Aircraft History:
The DH106 Comet was the first jet airliner used for commercial passenger services. Design work began at the De Havilland Aircraft Company in 1944 with the prototype flying on 27 July 1949. The design was conventional but incorporated the latest knowledge of aerodynamics with the four De Havilland Ghost jet engines mounted inside the wing to minimise drag. Test pilot John Cunningham flew the aircraft on many of the trial and route proving flights in 1950-51. Ten Comet 1 aircraft were delivered to British Overseas Airways Corporation (BOAC) in 1952. Sales were also made to Canada and France. The proposed trans-Pacific Sydney-Vancouver service by Canadian Pacific Airlines began badly when the first Comet (CF-CUN) 'Empress of Hawaii' crashed in Pakistan in March 1953 on the way to Sydney to begin the first service. Three unexplained crashes followed in May 1953, January 1954 and April 1954 with all passengers and crew being killed after mid-air structural failures. All remaining Comet aircraft were grounded and an exhaustive investigation using hydrostatic (water tank) pressure testing found metal fatigue originating at the corner of a cabin window was at fault. The Comet was re-designed with thicker aluminium skin and rounded cabin windows, but the loss of public confidence and delay gave American firms such as Boeing the lead in jet airliner sales which was never regained by Britain. BOAC used a pair of Comet 4 airliners to fly the first commercial east and west jet airliner crossings of the Atlantic on 4 October 1958.

The new Comet 2, 3 and 4 series operated safely in commercial and military service for many years. The Comet's wing and engine nacelle design was used in the Nimrod maritime patrol aircraft which remains in RAF service.

Model History:
1:32 scale model of a Comet 1 was purchased by the Museum from a commercial modelmaker in March 1953.

Hatfield Aerodrome, Hertfordshire

The first prototype DH 106 Comet (carrying Class B markings G-5-1) was completed in 1949, and was initially used to conduct ground tests and brief early flights.[19] The prototype's maiden flight took place on 27 July 1949 out of Hatfield Aerodrome and lasted 31 minutes.[22][23] At the controls was de Havilland chief test pilot John Cunningham, a famous night-fighter pilot of the Second World War, along with co-pilot Harold "Tubby" Waters, engineers John Wilson (electrics) and Frank Reynolds (hydraulics), and flight test observer Tony Fairbrother.[24]

The prototype was registered G-ALVG just before it was publicly displayed at the 1949 Farnborough Airshow prior to the start of flight trials. A year later, the second prototype G-5-2 made its maiden flight. The second prototype was registered G-ALZK in July 1950 and it was used by the BOAC Comet Unit at Hurn from April 1951 to carry out 500 flying hours of crew training and route proving.[25] Australian airline Qantas also sent its own technical experts to observe the performance of the prototypes, seeking to quell internal uncertainty about its prospective Comet purchase.[26] Both prototypes could be externally distinguished from later Comets by the large single-wheeled main landing gear, which was replaced on production models starting with G-ALYP by four-wheeled bogies.[27]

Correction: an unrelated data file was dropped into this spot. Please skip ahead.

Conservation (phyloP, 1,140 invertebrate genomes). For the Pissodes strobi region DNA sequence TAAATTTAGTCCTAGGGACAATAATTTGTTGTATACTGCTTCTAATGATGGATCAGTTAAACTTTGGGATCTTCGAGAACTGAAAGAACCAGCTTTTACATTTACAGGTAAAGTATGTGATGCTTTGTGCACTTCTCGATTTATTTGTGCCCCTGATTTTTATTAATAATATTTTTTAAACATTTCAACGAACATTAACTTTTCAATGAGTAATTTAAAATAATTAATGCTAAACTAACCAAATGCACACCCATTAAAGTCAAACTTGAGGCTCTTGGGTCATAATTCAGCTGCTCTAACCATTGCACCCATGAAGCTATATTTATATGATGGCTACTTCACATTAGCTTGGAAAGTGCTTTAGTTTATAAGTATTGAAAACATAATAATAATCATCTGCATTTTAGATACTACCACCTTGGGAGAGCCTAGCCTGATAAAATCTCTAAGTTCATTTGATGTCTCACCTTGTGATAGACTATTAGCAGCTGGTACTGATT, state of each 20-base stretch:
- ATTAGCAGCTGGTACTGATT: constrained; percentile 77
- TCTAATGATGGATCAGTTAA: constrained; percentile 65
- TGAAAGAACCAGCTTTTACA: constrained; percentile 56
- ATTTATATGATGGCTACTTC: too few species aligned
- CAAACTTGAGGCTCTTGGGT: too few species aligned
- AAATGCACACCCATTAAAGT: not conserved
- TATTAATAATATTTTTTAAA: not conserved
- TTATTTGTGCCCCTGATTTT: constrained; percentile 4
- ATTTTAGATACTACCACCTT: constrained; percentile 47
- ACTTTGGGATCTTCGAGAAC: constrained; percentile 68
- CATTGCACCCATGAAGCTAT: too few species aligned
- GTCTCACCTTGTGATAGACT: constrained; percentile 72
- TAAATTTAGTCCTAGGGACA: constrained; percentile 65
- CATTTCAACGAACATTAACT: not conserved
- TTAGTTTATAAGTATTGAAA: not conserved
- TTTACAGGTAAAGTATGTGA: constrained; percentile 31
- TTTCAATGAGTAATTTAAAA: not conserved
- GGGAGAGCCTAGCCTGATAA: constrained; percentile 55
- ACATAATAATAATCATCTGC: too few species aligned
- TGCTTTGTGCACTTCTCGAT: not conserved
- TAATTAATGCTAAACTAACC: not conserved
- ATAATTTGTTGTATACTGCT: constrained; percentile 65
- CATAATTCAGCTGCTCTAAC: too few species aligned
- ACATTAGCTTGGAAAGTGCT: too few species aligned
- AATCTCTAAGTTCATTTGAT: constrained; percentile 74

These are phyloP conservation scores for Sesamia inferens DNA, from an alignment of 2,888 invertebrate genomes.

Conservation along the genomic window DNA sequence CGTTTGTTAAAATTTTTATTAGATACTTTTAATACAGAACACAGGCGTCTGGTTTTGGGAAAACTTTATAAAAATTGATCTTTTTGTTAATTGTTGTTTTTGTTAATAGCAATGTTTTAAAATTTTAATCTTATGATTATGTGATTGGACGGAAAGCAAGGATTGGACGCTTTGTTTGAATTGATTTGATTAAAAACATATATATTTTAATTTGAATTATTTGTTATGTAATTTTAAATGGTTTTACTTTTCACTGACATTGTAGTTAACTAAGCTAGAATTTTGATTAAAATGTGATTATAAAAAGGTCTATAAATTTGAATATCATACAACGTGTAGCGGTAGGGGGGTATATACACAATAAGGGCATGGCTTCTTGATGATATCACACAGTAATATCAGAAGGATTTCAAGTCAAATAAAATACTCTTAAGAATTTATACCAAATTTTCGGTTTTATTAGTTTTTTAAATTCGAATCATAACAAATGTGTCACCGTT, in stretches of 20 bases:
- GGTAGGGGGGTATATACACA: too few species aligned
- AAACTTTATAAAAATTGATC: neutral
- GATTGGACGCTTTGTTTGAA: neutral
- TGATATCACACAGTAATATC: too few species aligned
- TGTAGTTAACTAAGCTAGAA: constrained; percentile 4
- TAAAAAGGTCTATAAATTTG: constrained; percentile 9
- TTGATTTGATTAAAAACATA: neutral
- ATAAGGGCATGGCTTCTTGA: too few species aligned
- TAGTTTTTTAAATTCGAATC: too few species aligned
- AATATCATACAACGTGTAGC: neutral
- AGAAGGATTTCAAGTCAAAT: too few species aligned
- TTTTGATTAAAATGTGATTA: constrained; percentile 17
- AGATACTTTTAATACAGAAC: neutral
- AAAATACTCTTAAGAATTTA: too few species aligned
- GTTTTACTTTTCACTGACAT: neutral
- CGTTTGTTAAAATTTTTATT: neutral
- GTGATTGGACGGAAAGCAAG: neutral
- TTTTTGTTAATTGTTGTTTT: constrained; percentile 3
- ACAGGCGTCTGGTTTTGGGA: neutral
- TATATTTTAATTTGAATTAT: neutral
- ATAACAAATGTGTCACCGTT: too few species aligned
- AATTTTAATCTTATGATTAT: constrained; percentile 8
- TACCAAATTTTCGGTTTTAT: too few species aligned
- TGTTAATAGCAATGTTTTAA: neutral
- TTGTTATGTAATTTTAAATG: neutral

The De Havilland DH106 Comet prototype aircraft which had a single main wheel bogie later in December 1950 it received a four wheel bogie for flight trials. First flight was on 27th July 1949
The airplane was 93 feet (28.346 meters) long with a wingspan of 115 feet (35.052 meters) and overall height of 29 feet, 6 inches (8.992 meters). The Comet 1 had a maximum takeoff weight of 110,000 pounds (49,895.2 kilograms). It was powered by four de Havilland Engine Company Ghost 50 centrifugal flow turbojet engines, producing 5,000 pounds of thrust, each. This gave it a cruising speed of 460 miles per hour (740.3 kilometres per hour) and cruise altitude of 42,000 feet (12,801.6 meters). The airliner’s range was 1,500 miles (2,414 kilometres). Twelve DH.106 Comet 1 airliners were built.

Physical Description

Silver model aeroplane with four wheels beneath each wing and two front wheels. A British flag is painted on the tail. Airframe Info Manufacturer: De Havilland Model: DH106 Comet 1 Search all De Havilland DH106 Comet 1 Year built: 1949 Construction Number (C/N): 6001 Aircraft Type: Fixed wing multi engine Number of Seats: 39 Number of Engines: 4 Engine Type: Turbojet Engine Manufacturer and Model: Rolls-Royce Ghost 50 Mk1/Ghost DGT3 Also Registered As: G-5-1 De-registered Aircraft Registration Number: G-ALVG Current Status: Broken up EGLF July 1953. Delivery Date: 1949-09-01 Owner Owner: Ministry of Supply Address: United Kingdom

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